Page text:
Currently, over 800 million people in the world lack access to clean and safe drinking water. That is one in every eight people worldwide.
More than twice that many people, 2.5 billion, don’t have access to basic sanitation.
The majority of these people live in developing countries, with almost 40% of them located in Sub-Saharan Africa (where the HIV/AIDS epidemic is most prevalent).
It is estimated that women in underdeveloped nations spend more than 40 billion hours annually fetching and carrying water from unclean sources far from home.
Not only do individuals waste billions of hours collecting water when they could be earning income in other ways, most of their household income is used for purchasing water or treatment for water-related diseases.
People who are forced to drink or use contaminated water are exposed to a variety of diseases including malaria, typhoid, dysentery, and cholera, just to name a few.
When coupled with HIV/AIDS (as is the case in many parts of Sub-Saharan Africa), a person’s immune system is unable to fight off even simple diseases such as diarrhea, much less the ones mentioned above.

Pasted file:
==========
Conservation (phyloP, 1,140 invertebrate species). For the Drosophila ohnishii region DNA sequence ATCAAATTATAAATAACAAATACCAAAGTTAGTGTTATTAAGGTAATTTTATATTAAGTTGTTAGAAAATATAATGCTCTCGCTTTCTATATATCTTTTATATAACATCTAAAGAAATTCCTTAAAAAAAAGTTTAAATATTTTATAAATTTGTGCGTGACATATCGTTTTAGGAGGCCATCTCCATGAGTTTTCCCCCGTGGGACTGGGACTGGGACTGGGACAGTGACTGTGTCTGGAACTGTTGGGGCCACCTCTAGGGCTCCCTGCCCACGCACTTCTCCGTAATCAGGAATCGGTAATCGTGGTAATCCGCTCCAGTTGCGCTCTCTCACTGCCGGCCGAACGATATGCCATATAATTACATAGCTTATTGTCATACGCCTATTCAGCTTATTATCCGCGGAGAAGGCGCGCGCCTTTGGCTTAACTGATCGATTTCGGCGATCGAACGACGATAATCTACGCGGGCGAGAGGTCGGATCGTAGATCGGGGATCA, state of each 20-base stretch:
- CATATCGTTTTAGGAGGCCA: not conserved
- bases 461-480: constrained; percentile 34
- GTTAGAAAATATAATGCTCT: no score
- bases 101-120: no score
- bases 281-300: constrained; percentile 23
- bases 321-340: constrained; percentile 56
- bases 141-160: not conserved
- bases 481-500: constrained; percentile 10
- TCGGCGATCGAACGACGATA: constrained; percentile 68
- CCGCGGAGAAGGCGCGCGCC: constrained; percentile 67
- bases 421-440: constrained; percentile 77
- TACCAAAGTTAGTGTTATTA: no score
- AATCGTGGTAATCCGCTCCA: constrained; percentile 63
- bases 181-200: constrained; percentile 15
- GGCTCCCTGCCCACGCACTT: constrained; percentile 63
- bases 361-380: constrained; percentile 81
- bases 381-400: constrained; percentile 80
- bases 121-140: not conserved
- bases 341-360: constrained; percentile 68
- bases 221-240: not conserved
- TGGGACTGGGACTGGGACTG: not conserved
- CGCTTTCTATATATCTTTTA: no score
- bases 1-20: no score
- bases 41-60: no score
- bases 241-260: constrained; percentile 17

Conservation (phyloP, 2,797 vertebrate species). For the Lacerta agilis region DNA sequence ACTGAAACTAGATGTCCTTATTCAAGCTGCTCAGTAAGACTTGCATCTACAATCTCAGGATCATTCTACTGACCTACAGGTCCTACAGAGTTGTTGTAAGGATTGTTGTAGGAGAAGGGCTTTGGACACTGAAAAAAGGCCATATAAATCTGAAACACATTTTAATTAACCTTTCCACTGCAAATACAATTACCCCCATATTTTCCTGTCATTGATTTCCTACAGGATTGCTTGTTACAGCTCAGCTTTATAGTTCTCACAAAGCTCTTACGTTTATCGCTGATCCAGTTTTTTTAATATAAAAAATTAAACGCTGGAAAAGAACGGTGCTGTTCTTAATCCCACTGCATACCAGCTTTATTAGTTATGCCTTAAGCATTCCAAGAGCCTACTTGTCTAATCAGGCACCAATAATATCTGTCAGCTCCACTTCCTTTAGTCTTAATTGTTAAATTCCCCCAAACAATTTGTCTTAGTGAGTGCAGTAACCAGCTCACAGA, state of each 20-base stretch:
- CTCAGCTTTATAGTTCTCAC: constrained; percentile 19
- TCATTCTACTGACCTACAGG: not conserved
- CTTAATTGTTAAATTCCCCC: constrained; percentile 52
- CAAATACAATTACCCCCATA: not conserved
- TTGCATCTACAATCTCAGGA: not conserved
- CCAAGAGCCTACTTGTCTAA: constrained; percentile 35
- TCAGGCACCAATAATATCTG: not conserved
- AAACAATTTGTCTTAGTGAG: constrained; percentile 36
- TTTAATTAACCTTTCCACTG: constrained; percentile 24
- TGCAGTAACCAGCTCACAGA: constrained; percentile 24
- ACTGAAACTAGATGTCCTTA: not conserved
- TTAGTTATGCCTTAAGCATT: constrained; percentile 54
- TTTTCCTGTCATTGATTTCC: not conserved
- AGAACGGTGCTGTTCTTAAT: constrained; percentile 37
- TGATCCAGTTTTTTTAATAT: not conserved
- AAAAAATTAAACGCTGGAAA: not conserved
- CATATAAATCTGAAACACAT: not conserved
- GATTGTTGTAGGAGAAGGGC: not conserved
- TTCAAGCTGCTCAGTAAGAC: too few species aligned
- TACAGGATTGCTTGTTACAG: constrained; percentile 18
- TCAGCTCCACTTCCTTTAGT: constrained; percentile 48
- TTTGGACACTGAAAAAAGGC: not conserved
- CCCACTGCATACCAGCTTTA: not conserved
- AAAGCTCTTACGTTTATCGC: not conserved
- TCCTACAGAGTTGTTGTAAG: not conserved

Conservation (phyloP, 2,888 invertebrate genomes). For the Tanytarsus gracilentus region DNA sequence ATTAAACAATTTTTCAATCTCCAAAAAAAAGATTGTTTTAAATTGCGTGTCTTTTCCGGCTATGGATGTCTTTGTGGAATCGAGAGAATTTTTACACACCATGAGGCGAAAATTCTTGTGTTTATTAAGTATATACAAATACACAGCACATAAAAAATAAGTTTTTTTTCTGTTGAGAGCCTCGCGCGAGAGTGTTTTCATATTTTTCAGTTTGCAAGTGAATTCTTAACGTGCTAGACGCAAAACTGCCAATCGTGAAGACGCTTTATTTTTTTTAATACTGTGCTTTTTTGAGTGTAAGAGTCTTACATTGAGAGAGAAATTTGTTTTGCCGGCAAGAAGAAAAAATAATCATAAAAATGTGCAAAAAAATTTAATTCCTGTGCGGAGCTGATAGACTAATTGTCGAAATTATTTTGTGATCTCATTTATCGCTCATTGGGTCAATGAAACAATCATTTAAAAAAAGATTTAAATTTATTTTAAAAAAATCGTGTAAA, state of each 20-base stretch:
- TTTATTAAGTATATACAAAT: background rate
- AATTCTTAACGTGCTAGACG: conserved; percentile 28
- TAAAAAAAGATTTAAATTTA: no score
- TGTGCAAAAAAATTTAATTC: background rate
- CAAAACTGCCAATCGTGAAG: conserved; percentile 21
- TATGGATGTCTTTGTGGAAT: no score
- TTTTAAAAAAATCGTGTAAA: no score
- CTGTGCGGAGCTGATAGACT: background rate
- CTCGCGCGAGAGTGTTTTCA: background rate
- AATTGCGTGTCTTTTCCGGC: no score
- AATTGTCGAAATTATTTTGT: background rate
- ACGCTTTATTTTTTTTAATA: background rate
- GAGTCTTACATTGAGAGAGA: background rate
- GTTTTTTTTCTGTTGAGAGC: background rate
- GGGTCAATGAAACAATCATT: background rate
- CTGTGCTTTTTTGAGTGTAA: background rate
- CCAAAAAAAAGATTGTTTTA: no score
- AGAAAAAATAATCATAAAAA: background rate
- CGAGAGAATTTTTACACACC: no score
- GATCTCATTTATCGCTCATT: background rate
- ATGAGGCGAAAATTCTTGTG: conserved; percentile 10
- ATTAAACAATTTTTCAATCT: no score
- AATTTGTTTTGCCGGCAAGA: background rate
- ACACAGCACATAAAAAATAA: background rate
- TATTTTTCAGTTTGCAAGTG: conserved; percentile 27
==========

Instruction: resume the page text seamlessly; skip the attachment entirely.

Every day, water related diseases claim the lives of approximately 5,000 children, or roughly one child every 20 seconds.
Women in developing countries spend anywhere between 15-20 hours a week collecting water. These long walks can be dangerous, often resulting in rape or abduction – or other bodily injuries from carrying heavy loads of water.
Walking to collect water also takes away women’s time from their communities, caring for their families, and participating in economic productivity.
Because women are typically the family members that sacrifice other activities for water collection, not having access to safe drinking water is one of the underlying causes of gender inequality.
Every 20 seconds, a child dies from a water-related illness.
Children who walk for hours every day to the closest water source are unable to attend school.
443 million school days are lost each year due to water-related illness.
The majority of the 150 million children currently out of school are girls.
-(WHO AND UNICEF Joint Monitoring Programme for Water Supply and Sanitation. Progress on Drinking Water and Sanitation: Special Focus on Sanitation. UNICEF, New York and WHO, Geneva, 2008.)
-(UNDP. 2006. Human Development Report 2006: Beyond Scarcity: Power, Poverty, and the Global Water Crisis,7)
-(UNICEF. Education the key to freeing tens of millions of children from hazardous labour 2008)
-(United Nations. The Millenium Development Goals Report (New York: United Nations, 2009) 46.)
– (World Health Organization and United Nations Children’s Fund Joint Monitoring Programme for Water Supply and Sanitation. Progress on Drinking Water and Sanitation: 2010 Update. (New York: UNICEF; Geneva: WHO), 7)
-(Living Water International 2009).